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Shadows and Ghosts

Title: Shadows and Ghosts
Author: Barbara Froman
Publisher: Serving House
Publication Date: December 14, 2011
ISBN: 9780983828921
Number of Pages: 250
How I Got It: from author

Goodreads Summary:
Ida Mae Glick, a critically acclaimed filmmaker, has lived and taught in the small town of Willow Bend, New York for five years without drawing attention to her troubled past. But when she suffers a near fatal heart attack, the result of trying to live on the same meager rations as a group of homeless people she is filming, she winds up in intensive care under the scrutiny of a neurotic psychiatrist who believes she's unstable. To make matters worse, her mother's ghost has appeared at her bedside with old gripes, and her angry, estranged identical twin, Lisa, is heading toward town intent on having her committed. Ida Mae is desperate to escape with her freedom intact, but knows she'll have to get past her psychiatrist first. The only question is, can she? Shadows and Ghosts is Ida Mae's tale of artistic passion, fierce sibling rivalry, failed love affairs, substance abuse, and the magical redemptive power of cinema.
My Review:
Let me say first off that this book is the perfect example of why you should not judge a book by its cover! The cover would lead a reader to believe the story is a paranormal thriller or horror story when  it is a story of an artist literally starving for her art. I also think this is a perfect example of why the genre of women's fiction is so broad. While most generally think chick lit is synonymous with women's fiction, it is refreshing to read a perfect example of non-chick lit women's fiction. Barbara Froman created characters that are relatable and real. These women are psychiatrists and artists dealing with familial guilt and personal addictions. While producing a documentary on homelessness, Ida chooses to embrace the lifestyle of her subjects, including minimal eating, which leads to her passing out in a grocery store. Waking up in a hospital under the care of a psychiatrist, Ida begins to share her past demons as well as her encounters with her deceased mother. Believing her mother's ghost is a resulting hallucination of her personal deprivation, Ida is in no hurry to return to her prior state but knows she must be cleared by Fern in order to be released. But Ida's twin sister Lisa contacts Fern and requests that her sister be committed due to her previous alcoholism. While Ida did indeed have problems with alcohol, Lisa's true concern lies in her husband Max's fascination with his sister-in-law. Beyond this intense triangle, Froman provides the most perfectly written mothers (Ida and Lisa's Jewish mother and Fern's overly dependent mother.) The power of these women on their daughters is the most realistic depiction of generational guilt I have ever read. Fern works through her strained relationship with her mother and ex-boyfriend by learning from Ida. This novel is a wonderful example of a women's fiction piece that digs a little deeper than other novels within its genre.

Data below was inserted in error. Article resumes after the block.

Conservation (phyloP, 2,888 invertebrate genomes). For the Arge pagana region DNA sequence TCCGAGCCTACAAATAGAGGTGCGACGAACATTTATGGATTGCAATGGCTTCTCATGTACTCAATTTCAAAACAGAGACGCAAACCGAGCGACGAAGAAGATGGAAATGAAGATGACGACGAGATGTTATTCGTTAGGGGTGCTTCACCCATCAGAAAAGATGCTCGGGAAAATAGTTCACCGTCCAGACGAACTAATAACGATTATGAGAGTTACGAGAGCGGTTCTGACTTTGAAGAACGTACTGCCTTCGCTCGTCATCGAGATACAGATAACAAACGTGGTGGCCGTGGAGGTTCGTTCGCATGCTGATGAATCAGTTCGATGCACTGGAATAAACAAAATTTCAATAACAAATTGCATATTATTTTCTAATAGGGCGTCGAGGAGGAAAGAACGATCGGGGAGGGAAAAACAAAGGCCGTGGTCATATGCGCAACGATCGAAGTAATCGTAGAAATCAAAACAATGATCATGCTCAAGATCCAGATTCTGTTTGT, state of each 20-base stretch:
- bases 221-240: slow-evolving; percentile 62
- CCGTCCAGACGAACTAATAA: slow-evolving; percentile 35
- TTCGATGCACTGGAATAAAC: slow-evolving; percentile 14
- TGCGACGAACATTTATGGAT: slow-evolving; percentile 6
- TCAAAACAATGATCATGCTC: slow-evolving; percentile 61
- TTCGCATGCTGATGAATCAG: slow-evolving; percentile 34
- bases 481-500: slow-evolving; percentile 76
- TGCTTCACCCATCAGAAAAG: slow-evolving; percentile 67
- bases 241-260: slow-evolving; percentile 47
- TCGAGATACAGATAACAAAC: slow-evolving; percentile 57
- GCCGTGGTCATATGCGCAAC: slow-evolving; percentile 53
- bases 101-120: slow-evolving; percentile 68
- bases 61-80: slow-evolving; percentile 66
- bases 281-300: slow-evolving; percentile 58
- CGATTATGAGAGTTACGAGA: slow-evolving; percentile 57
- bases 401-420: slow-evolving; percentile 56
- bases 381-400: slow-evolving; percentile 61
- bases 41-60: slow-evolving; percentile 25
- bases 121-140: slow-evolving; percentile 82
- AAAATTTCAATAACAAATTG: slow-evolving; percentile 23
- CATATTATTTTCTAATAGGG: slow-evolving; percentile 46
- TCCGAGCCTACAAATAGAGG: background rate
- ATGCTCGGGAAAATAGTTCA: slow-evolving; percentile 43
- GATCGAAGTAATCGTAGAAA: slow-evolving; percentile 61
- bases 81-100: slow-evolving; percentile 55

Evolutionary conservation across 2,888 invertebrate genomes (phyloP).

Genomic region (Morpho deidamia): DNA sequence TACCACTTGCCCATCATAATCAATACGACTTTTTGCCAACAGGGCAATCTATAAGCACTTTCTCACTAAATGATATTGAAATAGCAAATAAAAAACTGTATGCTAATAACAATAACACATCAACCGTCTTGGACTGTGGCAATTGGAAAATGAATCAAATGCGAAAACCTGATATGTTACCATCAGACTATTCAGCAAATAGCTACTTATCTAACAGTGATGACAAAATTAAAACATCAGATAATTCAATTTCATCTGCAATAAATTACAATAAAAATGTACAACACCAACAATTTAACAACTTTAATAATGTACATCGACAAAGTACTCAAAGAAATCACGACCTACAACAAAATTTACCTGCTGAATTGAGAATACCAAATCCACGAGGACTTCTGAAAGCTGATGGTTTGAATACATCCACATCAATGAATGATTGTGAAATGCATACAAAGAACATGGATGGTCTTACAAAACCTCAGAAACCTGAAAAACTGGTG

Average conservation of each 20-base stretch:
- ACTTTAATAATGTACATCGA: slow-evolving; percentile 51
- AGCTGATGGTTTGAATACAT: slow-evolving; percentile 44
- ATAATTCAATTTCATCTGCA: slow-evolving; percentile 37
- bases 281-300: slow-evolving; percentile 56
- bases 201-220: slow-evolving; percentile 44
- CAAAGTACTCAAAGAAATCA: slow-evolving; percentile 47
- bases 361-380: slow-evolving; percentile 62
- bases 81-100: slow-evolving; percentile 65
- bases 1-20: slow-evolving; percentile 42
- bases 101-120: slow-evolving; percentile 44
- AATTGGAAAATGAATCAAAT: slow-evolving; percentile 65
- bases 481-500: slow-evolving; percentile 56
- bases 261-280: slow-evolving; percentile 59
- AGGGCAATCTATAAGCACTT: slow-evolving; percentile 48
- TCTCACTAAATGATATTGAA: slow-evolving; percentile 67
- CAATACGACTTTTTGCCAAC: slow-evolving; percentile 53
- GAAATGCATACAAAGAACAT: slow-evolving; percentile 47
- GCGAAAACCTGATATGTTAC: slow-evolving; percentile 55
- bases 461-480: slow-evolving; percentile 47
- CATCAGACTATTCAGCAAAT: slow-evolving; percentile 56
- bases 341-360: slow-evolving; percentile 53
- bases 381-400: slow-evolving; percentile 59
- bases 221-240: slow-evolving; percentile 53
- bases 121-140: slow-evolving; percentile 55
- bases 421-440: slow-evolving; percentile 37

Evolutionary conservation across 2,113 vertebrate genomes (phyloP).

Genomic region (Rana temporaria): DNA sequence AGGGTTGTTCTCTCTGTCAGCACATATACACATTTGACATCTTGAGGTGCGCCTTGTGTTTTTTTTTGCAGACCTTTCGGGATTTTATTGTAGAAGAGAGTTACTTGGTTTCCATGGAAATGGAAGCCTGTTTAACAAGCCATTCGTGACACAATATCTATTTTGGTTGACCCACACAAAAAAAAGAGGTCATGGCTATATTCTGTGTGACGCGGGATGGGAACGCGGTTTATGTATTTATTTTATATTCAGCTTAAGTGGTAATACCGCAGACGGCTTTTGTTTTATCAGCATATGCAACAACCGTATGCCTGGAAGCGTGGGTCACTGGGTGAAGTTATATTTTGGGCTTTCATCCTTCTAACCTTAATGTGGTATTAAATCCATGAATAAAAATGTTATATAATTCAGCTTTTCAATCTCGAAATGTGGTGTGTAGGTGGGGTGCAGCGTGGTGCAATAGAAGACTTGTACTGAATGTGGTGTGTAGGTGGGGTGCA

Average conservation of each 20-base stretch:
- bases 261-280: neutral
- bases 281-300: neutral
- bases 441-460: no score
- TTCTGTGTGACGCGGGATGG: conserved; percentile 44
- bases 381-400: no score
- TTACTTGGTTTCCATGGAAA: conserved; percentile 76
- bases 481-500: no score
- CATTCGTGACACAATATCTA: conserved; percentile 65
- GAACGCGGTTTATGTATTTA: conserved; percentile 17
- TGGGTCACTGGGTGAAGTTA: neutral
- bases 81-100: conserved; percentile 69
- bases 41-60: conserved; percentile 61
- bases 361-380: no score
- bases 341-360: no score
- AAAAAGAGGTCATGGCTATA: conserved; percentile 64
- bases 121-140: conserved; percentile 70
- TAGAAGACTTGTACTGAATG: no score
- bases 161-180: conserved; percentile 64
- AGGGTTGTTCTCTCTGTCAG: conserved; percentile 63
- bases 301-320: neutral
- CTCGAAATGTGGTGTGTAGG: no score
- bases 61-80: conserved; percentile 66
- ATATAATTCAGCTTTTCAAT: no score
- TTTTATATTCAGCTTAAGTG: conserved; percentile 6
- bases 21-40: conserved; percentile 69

** I received this book in exchange for an honest review ** 

Bellman & Black

Title: Bellman & Black
Author: Diane Setterfield
Publisher: Atria/Emily Bestler Books
Publication Date: November 5, 2013
ISBN: 9781476712000
Number of Pages: 305
How I Got It: NetGalley

NetGalley Summary:

Caught up in a moment of boyhood competition, William Bellman recklessly aims his slingshot at a rook resting on a branch, killing the bird instantly. It is a small but cruel act, and is soon forgotten. By the time he is grown, with a wife and children of his own, William seems to have put the whole incident behind him. It was as if he never killed the thing at all. But rooks don’t forget . . . 

Years later, when a stranger mysteriously enters William’s life, his fortunes begin to turn—and the terrible and unforeseen consequences of his past indiscretion take root. In a desperate bid to save the only precious thing he has left, he enters into a rather strange bargain, with an even stranger partner. Together, they found a decidedly macabre business. 

And Bellman & Black is born.

My Review: 
I was so excited to get my hands on this and so thankful to be given an e-ARC from NetGalley. I loved Diane Setterfield's previous novel, The Thirteenth Tale, and had high expectations for Bellman & Black. To say I was disappointed would be an understatement. The foreshadowing of William Bellman killing the rook drew me in and I expected great consequences. While death touches everyone around him, Bellman is oblivious to his personal robust health. Throwing himself into the mill's success as well as his other business ventures, the majority of the story focuses on Bellman's hard work and financial rise. He uses every single minute in the day and Setterfield details and repeats this fact....to a fault. A majority of the story consists of Bellman's daily minutiae and is mind numbingly dull. Setterfield would have done well to give a more outrageous ending or supply a quick turn of events resulting in a frenzied rush to finish reading the story. Instead, her set-up falls flat and I wish I would have quit this book when I had my first doubts a few chapters in. 

***I received this book in exchange for an honest review***